Criticism

Death by Stranglehold, Too

Shelley Gare’s article “Death by Silence in the Writers’ Combat Zone” (in the July-August Quadrant) is a welcome if disturbing reality check. There is no doubt that the literary circles in the New Zealand, too, are now controlled and monopolised by the Left, well-funded with government handouts. It seems to be even worse here, given our smaller population and a lack of any real intellectual opposition.

Being a small country, New Zealand is easily dominated by small but highly controlling in-groups. A well-dug-in writers’ establishment clique with very sharp elbows manages the award systems and selects the judges from among its own anointed. These same anointed, conveniently enough, appear in due course on the rotating list of award recipients. Any media interest in the scandal of those sitting on such committees and managing to appropriate a great deal of funding for themselves is merely a passing one, given the once-over-lightly state to which mainstream journalism has sunk in this country.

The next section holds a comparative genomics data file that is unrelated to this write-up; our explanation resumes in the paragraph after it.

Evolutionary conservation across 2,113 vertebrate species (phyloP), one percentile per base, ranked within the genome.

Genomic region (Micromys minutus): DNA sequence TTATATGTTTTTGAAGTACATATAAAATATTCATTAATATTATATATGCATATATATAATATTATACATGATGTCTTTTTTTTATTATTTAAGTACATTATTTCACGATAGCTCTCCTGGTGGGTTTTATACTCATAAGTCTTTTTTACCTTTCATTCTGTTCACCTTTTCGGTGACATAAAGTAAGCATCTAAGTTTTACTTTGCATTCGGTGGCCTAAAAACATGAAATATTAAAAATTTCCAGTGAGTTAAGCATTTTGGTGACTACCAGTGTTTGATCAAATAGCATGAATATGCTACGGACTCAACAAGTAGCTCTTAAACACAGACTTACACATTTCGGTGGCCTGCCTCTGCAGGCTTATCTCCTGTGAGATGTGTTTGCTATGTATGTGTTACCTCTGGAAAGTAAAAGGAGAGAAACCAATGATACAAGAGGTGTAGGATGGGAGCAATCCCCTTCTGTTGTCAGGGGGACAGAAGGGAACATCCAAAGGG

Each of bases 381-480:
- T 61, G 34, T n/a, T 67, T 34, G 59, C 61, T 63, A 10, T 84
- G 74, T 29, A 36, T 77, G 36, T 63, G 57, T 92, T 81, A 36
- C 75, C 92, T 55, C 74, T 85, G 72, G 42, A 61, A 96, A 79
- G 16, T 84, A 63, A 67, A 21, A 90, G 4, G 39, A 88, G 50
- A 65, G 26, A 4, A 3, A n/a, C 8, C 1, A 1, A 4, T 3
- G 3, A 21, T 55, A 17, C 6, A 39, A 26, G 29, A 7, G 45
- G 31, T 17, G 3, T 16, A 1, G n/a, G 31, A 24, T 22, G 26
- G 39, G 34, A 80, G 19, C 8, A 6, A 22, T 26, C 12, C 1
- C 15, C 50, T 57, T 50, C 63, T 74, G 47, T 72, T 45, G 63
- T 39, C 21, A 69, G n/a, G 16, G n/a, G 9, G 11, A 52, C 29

Controversy swirled briefly around this issue in the 2005 report into the Marsden Fund (ostensibly set up to promote excellence in research) that found, among other things, that there was doubt about the allocation process; there was doubt about priorities; and “there appeared to be some confusion in the sector about what the Marsden Fund should properly be funding” together with “a public perception of conflict of interest in allocations”. More recently, $465,000 was given to lesbian novelist Annemarie Jagose, Professor in the Faculty of Arts at the now highly radicalised University of Auckland, for a project writing about “Acts and Identities: Towards a new Cultural History of Sex”. Her website tells us about her current research project: